Since House Democrats began their impeachment inquiry into President Donald Trump for possible abuses of power, the White House and supporters of the president have decried the investigation as a political “coup” that threatens to “overturn” the 2016 presidential election. Professor Stephen Vladeck of the University of Texas School of Law on Monday penned an op-ed in the New York Times explaining why such a notion is “ludicrous,” particularly in light of the Founders’ express reasoning for including the impeachment clause in the U.S. Constitution.
According to Vladeck, contending that the removal of a sitting president must be “illegitimate because it is antidemocratic” is “ludicrous” and is directly contradicted by American constitutional history, specifically, the addition of the Twelfth Amendment.
Ratified in 1804, the Twelfth Amendment, which designated separate ballots be cast for the President and the Vice President, “all but guarantees than an elected vice president will be, if not from the same party as the elected president, at least the nominee of the same party,” Vladeck wrote. “That’s why, even if the House ultimately impeaches Mr. Trump and the Senate removes him, the result would simply be to elevate to the presidency Mr. Trump’s own handpicked running mate, Vice President Mike Pence — who could then nominate his own vice president under the 25th Amendment.”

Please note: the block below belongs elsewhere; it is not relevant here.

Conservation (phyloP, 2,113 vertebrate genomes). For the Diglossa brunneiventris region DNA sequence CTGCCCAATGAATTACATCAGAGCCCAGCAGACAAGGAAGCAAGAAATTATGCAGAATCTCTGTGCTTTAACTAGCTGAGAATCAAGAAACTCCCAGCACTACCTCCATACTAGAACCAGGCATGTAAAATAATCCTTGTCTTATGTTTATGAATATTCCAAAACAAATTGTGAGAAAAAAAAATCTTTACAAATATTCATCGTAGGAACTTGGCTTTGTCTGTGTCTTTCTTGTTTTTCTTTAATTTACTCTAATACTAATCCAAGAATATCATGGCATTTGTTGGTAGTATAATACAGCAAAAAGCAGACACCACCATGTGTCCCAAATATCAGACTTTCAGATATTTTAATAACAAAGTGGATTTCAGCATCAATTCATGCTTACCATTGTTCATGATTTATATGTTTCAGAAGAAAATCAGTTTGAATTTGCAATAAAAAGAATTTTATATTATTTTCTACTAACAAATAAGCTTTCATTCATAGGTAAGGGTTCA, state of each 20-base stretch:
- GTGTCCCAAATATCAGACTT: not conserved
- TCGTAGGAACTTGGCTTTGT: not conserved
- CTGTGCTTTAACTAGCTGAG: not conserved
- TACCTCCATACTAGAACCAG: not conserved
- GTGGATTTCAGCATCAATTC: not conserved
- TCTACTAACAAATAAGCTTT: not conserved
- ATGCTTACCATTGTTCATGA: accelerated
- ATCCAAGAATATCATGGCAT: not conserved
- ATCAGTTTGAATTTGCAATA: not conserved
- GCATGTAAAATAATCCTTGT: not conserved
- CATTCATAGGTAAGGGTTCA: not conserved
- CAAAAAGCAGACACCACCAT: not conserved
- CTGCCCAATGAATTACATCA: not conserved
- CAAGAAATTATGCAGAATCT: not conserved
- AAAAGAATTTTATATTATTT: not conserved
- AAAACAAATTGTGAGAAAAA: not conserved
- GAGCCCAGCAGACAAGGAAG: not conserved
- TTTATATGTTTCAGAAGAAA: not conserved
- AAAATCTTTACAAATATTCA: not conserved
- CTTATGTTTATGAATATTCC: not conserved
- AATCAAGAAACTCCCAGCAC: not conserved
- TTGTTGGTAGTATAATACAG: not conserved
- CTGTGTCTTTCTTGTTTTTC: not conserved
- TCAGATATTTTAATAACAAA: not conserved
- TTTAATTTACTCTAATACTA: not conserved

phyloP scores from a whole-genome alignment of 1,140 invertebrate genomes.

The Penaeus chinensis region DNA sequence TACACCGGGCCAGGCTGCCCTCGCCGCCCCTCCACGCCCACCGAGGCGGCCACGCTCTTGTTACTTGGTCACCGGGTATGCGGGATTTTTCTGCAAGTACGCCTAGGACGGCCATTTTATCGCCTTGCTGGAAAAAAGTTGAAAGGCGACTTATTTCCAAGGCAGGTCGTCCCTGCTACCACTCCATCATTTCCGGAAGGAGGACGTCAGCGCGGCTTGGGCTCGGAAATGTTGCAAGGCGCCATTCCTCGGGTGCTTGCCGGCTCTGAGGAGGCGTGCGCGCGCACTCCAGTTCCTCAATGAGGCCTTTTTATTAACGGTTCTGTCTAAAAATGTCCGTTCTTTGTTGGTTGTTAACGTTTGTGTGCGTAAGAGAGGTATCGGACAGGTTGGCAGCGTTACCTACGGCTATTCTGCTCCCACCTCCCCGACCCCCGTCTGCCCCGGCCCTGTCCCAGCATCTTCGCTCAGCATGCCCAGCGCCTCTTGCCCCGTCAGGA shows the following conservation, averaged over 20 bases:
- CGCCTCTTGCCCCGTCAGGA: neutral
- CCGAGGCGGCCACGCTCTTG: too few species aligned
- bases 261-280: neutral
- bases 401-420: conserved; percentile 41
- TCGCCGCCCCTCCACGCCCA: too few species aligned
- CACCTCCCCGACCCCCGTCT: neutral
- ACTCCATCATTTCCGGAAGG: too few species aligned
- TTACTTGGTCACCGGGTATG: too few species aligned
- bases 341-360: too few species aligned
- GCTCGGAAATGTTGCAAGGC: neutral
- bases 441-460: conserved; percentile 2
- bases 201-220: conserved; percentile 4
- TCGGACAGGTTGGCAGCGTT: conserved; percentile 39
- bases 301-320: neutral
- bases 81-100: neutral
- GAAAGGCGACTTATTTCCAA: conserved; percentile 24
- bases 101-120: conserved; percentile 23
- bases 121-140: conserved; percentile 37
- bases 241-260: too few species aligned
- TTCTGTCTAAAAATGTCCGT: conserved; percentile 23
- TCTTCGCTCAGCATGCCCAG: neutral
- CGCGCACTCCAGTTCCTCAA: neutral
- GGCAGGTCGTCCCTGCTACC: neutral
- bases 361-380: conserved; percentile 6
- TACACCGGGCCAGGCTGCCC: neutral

In short, the removal of the Republican president does not remove the Republican Party from executive power.
But Vladeck also noted that the Founders wrote the impeachment clause prior to the passage of the Twelfth Amendment, meaning under their original construction, impeachment could, and likely would, result in the president being replaced by their political rival (the vice president’s office was originally occupied by whomever received the second-most votes for president).
“But even in the face of that possibility,” Vladeck wrote, “the founders still gave the House the power to impeach and the Senate the power to remove — because it was more important that the legislature should have a check on the executive.”
This goes directly to the concept of “checks and balances” that led the drafters to remove the vice president from presiding over the Senate’s impeachment trial; they charged the task, instead, to the Supreme Court’s chief justice and required a two-thirds Senate vote to remove the president.
Given such historical context, Vladeck argues that the Founders “would have been appalled at the suggestion that such measures are illegitimate solely because their result would be that the president is no longer the president.”
“If that didn’t faze them even when the result could have been to hand the presidency to the president’s rival, it certainly wouldn’t faze them today, when it would hand the presidency to the president’s own handpicked running mate,” he concluded.
[image via Mark Wilson_Getty Images]